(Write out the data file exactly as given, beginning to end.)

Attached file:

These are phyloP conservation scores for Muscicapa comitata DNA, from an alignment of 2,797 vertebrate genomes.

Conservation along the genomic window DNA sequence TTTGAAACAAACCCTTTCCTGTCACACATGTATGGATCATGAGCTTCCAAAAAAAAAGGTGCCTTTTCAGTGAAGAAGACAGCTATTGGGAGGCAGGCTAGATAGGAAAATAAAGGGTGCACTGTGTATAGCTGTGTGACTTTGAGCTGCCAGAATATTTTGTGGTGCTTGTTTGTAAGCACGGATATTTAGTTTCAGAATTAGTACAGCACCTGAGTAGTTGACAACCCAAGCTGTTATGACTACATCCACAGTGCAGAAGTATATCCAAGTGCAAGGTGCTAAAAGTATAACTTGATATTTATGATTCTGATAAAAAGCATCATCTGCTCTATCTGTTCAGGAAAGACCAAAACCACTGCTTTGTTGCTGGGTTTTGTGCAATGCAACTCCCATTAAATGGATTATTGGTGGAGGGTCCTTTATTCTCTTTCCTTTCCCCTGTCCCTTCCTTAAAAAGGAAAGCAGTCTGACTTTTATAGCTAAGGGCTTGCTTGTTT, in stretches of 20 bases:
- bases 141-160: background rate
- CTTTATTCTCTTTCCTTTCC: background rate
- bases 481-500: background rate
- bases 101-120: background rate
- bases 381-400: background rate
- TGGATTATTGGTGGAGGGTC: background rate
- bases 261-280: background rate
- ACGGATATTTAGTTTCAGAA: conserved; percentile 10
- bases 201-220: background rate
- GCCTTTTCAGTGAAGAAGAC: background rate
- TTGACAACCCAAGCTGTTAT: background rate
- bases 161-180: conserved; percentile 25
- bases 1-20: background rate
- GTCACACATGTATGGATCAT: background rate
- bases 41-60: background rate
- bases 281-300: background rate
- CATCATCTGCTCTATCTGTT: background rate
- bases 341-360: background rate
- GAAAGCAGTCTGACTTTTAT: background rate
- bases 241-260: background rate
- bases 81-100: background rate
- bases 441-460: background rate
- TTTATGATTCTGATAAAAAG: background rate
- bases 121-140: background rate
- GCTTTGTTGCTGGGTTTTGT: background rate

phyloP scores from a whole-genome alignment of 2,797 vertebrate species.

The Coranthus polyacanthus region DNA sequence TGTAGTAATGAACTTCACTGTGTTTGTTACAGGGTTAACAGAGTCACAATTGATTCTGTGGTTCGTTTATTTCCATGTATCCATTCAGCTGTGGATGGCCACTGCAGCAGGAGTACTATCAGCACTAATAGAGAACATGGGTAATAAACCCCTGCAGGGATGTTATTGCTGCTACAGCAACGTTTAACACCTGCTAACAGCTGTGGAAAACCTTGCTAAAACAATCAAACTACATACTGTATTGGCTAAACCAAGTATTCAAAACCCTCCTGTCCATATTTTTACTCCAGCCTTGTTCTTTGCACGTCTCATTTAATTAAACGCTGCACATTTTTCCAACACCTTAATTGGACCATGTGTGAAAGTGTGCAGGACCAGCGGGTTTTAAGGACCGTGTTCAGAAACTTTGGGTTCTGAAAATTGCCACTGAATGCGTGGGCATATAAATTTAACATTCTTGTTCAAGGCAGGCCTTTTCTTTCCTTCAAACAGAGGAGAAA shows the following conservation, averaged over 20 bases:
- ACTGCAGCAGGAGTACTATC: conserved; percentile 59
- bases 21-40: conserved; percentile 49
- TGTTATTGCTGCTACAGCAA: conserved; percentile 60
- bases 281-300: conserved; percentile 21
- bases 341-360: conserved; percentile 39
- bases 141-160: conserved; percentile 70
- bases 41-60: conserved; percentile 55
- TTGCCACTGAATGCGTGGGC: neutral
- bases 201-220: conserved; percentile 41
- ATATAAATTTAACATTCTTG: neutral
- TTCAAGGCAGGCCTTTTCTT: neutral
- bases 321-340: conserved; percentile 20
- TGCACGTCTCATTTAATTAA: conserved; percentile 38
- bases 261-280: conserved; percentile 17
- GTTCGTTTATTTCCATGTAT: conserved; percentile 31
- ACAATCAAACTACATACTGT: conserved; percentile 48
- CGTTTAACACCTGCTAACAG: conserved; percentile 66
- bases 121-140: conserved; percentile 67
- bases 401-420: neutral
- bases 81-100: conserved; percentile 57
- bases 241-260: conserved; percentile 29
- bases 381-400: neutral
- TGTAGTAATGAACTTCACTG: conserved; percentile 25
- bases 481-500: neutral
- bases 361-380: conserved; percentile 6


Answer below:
These are phyloP conservation scores for Muscicapa comitata DNA, from an alignment of 2,797 vertebrate genomes.

Conservation along the genomic window DNA sequence TTTGAAACAAACCCTTTCCTGTCACACATGTATGGATCATGAGCTTCCAAAAAAAAAGGTGCCTTTTCAGTGAAGAAGACAGCTATTGGGAGGCAGGCTAGATAGGAAAATAAAGGGTGCACTGTGTATAGCTGTGTGACTTTGAGCTGCCAGAATATTTTGTGGTGCTTGTTTGTAAGCACGGATATTTAGTTTCAGAATTAGTACAGCACCTGAGTAGTTGACAACCCAAGCTGTTATGACTACATCCACAGTGCAGAAGTATATCCAAGTGCAAGGTGCTAAAAGTATAACTTGATATTTATGATTCTGATAAAAAGCATCATCTGCTCTATCTGTTCAGGAAAGACCAAAACCACTGCTTTGTTGCTGGGTTTTGTGCAATGCAACTCCCATTAAATGGATTATTGGTGGAGGGTCCTTTATTCTCTTTCCTTTCCCCTGTCCCTTCCTTAAAAAGGAAAGCAGTCTGACTTTTATAGCTAAGGGCTTGCTTGTTT, in stretches of 20 bases:
- bases 141-160: background rate
- CTTTATTCTCTTTCCTTTCC: background rate
- bases 481-500: background rate
- bases 101-120: background rate
- bases 381-400: background rate
- TGGATTATTGGTGGAGGGTC: background rate
- bases 261-280: background rate
- ACGGATATTTAGTTTCAGAA: conserved; percentile 10
- bases 201-220: background rate
- GCCTTTTCAGTGAAGAAGAC: background rate
- TTGACAACCCAAGCTGTTAT: background rate
- bases 161-180: conserved; percentile 25
- bases 1-20: background rate
- GTCACACATGTATGGATCAT: background rate
- bases 41-60: background rate
- bases 281-300: background rate
- CATCATCTGCTCTATCTGTT: background rate
- bases 341-360: background rate
- GAAAGCAGTCTGACTTTTAT: background rate
- bases 241-260: background rate
- bases 81-100: background rate
- bases 441-460: background rate
- TTTATGATTCTGATAAAAAG: background rate
- bases 121-140: background rate
- GCTTTGTTGCTGGGTTTTGT: background rate

phyloP scores from a whole-genome alignment of 2,797 vertebrate species.

The Coranthus polyacanthus region DNA sequence TGTAGTAATGAACTTCACTGTGTTTGTTACAGGGTTAACAGAGTCACAATTGATTCTGTGGTTCGTTTATTTCCATGTATCCATTCAGCTGTGGATGGCCACTGCAGCAGGAGTACTATCAGCACTAATAGAGAACATGGGTAATAAACCCCTGCAGGGATGTTATTGCTGCTACAGCAACGTTTAACACCTGCTAACAGCTGTGGAAAACCTTGCTAAAACAATCAAACTACATACTGTATTGGCTAAACCAAGTATTCAAAACCCTCCTGTCCATATTTTTACTCCAGCCTTGTTCTTTGCACGTCTCATTTAATTAAACGCTGCACATTTTTCCAACACCTTAATTGGACCATGTGTGAAAGTGTGCAGGACCAGCGGGTTTTAAGGACCGTGTTCAGAAACTTTGGGTTCTGAAAATTGCCACTGAATGCGTGGGCATATAAATTTAACATTCTTGTTCAAGGCAGGCCTTTTCTTTCCTTCAAACAGAGGAGAAA shows the following conservation, averaged over 20 bases:
- ACTGCAGCAGGAGTACTATC: conserved; percentile 59
- bases 21-40: conserved; percentile 49
- TGTTATTGCTGCTACAGCAA: conserved; percentile 60
- bases 281-300: conserved; percentile 21
- bases 341-360: conserved; percentile 39
- bases 141-160: conserved; percentile 70
- bases 41-60: conserved; percentile 55
- TTGCCACTGAATGCGTGGGC: neutral
- bases 201-220: conserved; percentile 41
- ATATAAATTTAACATTCTTG: neutral
- TTCAAGGCAGGCCTTTTCTT: neutral
- bases 321-340: conserved; percentile 20
- TGCACGTCTCATTTAATTAA: conserved; percentile 38
- bases 261-280: conserved; percentile 17
- GTTCGTTTATTTCCATGTAT: conserved; percentile 31
- ACAATCAAACTACATACTGT: conserved; percentile 48
- CGTTTAACACCTGCTAACAG: conserved; percentile 66
- bases 121-140: conserved; percentile 67
- bases 401-420: neutral
- bases 81-100: conserved; percentile 57
- bases 241-260: conserved; percentile 29
- bases 381-400: neutral
- TGTAGTAATGAACTTCACTG: conserved; percentile 25
- bases 481-500: neutral
- bases 361-380: conserved; percentile 6